Where Understanding Ends

Has it ever struck you as pathetically absurd when you hear a defense attorney for a convicted fiend seek mitigation for him, arguing that he was made the man-monster he is by terrible childhood abuse? It seems a last-ditch tactic. But it may just work because Americans are sometimes too full of the milk of human kindness. And within such kindness lurks a hidden and most convenient assumption: that individuals are the product, not as the Buddha says, of their decisions, but of their influences, purely passive, receiving an imprint like a seal on malleable wax. Here we have yet another example of the Slave Morality despised and bemoaned by Nietzsche. Cowards love to avoid responsibility, culpability, by attacking the very notion of responsibility and therefore of culpability. If no one is really culpable, then I am not culpable. If everyone is a passive recipient of conditioning, and of nothing else, then so am I. I might feel indignant at leniency shown murderers and child molesters, but I, too, am willing to give the monster a pass if that’s the price of my being able to shirk any responsibility for my own inadequacies. We moral cowards need to stick together!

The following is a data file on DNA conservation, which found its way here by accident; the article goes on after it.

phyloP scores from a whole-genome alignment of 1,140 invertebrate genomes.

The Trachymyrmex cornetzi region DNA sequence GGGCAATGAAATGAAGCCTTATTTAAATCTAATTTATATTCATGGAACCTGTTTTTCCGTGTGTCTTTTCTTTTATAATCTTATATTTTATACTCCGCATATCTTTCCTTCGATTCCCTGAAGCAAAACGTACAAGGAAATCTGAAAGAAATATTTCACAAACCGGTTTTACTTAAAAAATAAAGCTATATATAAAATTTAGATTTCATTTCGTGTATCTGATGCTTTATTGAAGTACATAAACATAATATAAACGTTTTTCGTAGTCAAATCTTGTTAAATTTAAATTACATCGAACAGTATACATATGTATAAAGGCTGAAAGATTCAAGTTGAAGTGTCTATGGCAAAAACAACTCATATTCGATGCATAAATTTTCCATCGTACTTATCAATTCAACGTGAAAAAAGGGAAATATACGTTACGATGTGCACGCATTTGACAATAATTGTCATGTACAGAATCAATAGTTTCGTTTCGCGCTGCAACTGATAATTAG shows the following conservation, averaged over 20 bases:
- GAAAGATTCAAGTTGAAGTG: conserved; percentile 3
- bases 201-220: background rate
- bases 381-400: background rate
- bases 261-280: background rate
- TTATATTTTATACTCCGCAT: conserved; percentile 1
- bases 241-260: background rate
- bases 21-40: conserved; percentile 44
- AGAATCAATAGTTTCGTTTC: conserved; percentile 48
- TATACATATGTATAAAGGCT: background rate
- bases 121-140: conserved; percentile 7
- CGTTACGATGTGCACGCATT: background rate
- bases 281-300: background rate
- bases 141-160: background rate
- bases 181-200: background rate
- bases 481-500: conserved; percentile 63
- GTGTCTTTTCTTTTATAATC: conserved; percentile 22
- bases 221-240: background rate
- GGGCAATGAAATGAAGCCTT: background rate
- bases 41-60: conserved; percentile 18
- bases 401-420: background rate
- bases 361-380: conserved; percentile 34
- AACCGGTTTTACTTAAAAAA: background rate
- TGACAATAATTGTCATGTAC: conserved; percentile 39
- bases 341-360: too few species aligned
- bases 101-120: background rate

Is it really impossible to imagine that an individual has the ability to defy conditioning and environment? If it is impossible, then there is no such thing as an individual. We are then no more than instantiations of sociological factors and trends, patterns of dysfunction. The individual as such, in that case, does not “exist,” because, as Paul Tillich liked to point out, to ex-ist means to “stand out” from the field of Being. But if we are merely one more stitch in a socio-economic and psychological tapestry, we are not individuals because there is no individuality.

I think also of Martin Heidegger, who prophetically urged his readers to awaken from their collective slumber, their passive acquiescence to Das Mann, the faceless mass of humanity governed by whatever currents cause the river of humanity to drift this way or that. He had in mind the habitual laziness that tempts us to let peer pressure supply our values and beliefs. Peter Berger discussed it in terms of the Sociology of Knowledge: we will blithely share the assumptions and values of our “plausibility structure” until we come to realize that’s what we’ve been doing and snap out of it, questioning everything in order to make our own “cognitive universe” for ourselves. That, Berger called “the Heretical Imperative.” Harvey Cox posited that the Original Sin of Adam and Eve in the Eden myth was accidie, letting the serpent tell them what to do. Dostoyevsky imagined Jesus getting crucified because the religious authorities of his day wanted to protect their troubled flock from having to face the challenge of Jesus to take up the heavy cross of freedom. If we do, to return to Heidegger, we will have at last attained authentic existence, heeding the call of our long-stifled authentic self.